Intense lemon, passion fruit and a veritable tropical smorgasbord. Drinks cleanly, with a flinty edge. Tart and just a bit short on the palate. Pair it with shrimp.
2006 Michael's Vineyard Sauvignon Blanc $28
Oak-tinged overlay of intense and generous tropical fruit. Altogether deeper than the Rooster Vineyard. Just enough lemony tartness amid a smooth palate feel. A drink highly suited for creamy seafood or poultry.
2005 Cabernet Sauvignon $42
Subtle clove, cedar and leafy mint emerge on the bouquet. Substantial fruit yet lean styling. Good acids and a claret-like frame.
2005 Tempranillo $42
Dark, intense, brambly roasted cherry, licorice and leather impressions. A rich entry that evens out to a medium body with elegance and snap. A lithe drink. Still tannic but will soften. Delicious. ()
Summers Estate Wines
This is a small Napa Valley winery featuring a number of releases made from its own estate grapes as well as from other localities in Calistoga, Knights Valley and Alexander Valley. But what really drew me toward it was its 2000 case production of Charbono. This rare grape of indeterminate origin is planted on fewer than 100 acres in California. Inglenook Winery, in times long past, used to bottle from this very same vineyard a Charbono that was rustic and smooth—the ideal wine to accompany food cooked out on the barbecue grill. With its rather obvious bouquet of Pepsi-Cola (minus the fizz), I always looked forward to drinking this great oddity. I was intrigued to find out what the Summers' offering is like. I also had a chance to taste their superb blended version of Cabernet Sauvignon.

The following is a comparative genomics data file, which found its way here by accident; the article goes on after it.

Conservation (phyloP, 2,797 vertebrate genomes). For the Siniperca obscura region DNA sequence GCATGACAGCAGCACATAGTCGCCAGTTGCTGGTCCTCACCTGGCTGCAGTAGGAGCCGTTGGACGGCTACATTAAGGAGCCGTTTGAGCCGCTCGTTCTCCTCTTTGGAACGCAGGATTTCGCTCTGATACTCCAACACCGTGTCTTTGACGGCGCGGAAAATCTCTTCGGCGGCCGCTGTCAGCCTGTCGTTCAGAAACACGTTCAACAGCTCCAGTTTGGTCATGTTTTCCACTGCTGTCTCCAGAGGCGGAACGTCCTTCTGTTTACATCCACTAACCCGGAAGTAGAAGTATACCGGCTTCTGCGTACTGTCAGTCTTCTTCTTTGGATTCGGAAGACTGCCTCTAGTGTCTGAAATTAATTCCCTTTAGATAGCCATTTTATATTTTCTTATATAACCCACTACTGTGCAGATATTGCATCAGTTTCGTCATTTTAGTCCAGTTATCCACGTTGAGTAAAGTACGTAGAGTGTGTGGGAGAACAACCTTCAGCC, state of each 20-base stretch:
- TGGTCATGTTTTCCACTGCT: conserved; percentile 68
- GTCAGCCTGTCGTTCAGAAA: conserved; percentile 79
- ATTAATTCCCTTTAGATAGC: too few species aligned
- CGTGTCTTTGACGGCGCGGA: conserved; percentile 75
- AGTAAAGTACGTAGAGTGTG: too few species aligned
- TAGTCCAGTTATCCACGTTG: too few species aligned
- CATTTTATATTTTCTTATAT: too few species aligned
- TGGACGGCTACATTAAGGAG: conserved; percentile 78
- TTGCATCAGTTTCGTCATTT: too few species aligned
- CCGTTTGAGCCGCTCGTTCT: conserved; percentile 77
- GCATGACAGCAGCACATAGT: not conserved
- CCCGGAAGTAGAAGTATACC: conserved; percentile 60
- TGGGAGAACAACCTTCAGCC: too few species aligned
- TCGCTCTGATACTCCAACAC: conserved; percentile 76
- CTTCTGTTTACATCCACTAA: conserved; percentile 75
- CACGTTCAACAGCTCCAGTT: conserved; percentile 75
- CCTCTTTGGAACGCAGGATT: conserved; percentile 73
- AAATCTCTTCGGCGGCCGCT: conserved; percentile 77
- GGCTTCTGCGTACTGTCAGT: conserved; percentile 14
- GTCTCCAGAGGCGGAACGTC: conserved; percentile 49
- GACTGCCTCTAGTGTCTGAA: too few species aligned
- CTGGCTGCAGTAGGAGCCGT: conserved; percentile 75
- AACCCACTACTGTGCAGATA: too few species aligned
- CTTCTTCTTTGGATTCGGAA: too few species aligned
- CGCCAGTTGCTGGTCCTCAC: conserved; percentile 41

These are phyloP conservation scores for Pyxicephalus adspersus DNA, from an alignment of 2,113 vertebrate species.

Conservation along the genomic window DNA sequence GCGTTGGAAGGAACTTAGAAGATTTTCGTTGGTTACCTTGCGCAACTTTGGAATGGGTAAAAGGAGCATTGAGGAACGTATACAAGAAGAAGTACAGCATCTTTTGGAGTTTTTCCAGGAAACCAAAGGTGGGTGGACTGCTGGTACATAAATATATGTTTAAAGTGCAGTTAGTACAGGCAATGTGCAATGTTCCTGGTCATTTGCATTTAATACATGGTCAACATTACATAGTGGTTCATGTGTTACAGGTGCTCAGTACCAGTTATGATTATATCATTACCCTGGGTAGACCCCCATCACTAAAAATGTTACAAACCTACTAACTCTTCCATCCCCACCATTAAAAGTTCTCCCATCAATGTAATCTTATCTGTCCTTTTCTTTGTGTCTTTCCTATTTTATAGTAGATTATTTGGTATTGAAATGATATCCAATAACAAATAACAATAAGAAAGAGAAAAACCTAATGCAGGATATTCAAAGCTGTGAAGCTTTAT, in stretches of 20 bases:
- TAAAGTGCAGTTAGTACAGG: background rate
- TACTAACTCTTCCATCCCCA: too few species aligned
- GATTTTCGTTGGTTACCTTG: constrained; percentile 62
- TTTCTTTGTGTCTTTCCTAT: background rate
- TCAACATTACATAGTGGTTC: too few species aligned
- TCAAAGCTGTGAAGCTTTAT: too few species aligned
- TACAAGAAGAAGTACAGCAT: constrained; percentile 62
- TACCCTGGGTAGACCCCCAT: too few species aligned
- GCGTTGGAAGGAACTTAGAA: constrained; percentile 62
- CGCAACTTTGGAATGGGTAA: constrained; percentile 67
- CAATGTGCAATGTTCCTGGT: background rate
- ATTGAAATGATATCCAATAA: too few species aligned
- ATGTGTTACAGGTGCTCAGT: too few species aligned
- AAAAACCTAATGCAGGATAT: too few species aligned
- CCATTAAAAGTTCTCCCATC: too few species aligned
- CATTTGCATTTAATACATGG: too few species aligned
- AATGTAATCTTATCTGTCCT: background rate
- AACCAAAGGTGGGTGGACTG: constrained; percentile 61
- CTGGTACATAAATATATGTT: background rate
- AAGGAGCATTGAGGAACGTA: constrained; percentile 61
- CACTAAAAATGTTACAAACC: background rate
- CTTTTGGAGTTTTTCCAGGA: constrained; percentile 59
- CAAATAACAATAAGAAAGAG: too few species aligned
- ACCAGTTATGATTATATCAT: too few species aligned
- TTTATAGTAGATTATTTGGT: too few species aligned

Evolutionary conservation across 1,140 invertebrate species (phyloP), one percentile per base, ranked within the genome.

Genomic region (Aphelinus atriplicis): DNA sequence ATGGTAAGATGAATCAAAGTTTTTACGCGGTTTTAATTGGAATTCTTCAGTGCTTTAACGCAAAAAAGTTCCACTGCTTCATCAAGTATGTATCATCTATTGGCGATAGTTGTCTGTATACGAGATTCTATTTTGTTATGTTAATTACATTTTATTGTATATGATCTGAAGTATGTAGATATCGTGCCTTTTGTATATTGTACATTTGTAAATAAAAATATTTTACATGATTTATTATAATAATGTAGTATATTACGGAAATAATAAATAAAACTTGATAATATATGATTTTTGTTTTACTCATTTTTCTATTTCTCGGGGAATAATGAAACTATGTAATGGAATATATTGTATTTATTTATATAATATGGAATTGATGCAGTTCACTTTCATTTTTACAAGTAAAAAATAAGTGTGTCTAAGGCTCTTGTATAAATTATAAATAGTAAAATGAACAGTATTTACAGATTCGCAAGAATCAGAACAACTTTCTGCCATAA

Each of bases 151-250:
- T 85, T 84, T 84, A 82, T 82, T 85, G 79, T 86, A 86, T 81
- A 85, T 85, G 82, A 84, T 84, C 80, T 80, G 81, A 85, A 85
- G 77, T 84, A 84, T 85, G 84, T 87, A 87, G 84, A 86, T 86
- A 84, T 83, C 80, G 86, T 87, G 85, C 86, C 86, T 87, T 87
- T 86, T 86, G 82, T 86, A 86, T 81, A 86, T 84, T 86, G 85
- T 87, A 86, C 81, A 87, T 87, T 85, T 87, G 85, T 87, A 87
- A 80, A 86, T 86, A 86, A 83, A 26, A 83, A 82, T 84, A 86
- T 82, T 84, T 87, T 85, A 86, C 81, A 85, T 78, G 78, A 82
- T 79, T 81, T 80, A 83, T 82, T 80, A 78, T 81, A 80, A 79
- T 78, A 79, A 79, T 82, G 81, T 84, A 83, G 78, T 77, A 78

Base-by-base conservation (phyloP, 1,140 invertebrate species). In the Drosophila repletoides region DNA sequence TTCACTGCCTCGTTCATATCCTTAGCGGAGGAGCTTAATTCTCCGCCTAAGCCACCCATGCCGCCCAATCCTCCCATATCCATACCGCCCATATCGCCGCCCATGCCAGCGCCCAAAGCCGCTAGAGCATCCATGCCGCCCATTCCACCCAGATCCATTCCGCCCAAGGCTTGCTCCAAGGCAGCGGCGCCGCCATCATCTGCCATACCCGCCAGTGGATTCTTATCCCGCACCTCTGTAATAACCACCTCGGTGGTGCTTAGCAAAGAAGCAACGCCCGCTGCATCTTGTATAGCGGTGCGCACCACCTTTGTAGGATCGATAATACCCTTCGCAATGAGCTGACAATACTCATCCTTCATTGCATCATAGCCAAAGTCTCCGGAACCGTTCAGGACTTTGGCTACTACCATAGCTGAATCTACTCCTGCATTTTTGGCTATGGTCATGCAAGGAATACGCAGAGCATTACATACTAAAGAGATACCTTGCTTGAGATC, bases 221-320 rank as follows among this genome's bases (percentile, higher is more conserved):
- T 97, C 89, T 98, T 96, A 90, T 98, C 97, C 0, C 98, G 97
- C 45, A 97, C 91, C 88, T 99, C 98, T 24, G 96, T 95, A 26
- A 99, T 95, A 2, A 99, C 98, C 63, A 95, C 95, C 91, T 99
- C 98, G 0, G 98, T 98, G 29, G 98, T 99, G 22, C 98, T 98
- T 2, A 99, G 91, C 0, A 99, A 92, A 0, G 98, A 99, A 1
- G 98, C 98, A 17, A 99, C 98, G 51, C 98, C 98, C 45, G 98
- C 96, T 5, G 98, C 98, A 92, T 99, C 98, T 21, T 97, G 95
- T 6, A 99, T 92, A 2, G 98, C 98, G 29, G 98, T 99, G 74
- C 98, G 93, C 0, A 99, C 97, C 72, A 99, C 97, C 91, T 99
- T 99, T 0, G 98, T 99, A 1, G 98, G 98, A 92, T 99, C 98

2006 Andriana's Vineyard, Calistoga, Charbono $28
Inky blue-black color. Slightly dull nose yet a full-fruited softness that fills the sinuses. Sweet cherry cola-like, fruity and easy to understand. Dark rich flavors that melt in your mouth. Soft tannins, lingering fruit. I am convinced that more bottle age will bring out the bouquet. But try it now with ribs or sausages.
2005 Napa Valley, Andriana's Cuvee, Cabernet Sauvignon $25
Silky cassis, perfectly ripe berry scents—essence of cabernet fruit. Excellent balance and integrity. Flavors just a touch shortened by tannin but will soften with bottle age. Lovely, expressive wine. Deliciously blended from three vineyard sites. () (terrific value)
New Year's Eve may be over, but Valentine's Day approaches and, really, any "occasion" is one that can call for Champagne. Over the holidays, one domestic sparkler, made by the same process as French Champagne, really titillated my taste buds. It's the new release of Chandon Brut Classic. It boasts a bouquet bursting with lemon freshness and that minerally nose so often missing from non-French bubbly. The flavors continue with pinpoint clarity, bracingly elegant flavors and an intense bubble that spelled excellent refreshment. For about $18 or less, keep this fine new release in mind for toasting a promotion, a sweetheart, Groundhog's Day or ... you get the picture.
Questions, comments or inquiries? Contact Arturo at firstname.lastname@example.org.
I now use the five-star system that dates back generations and has had a special appeal to me as suggested in The Great Vintage Wine Book by English writer Michael Broadbent. My take on the system works as follows:
Not very good
Fair to moderately good
A star (or stars) in parentheses means what the wine promises to achieve with further aging. For example:
() = Fair now but should become extremely good with bottle age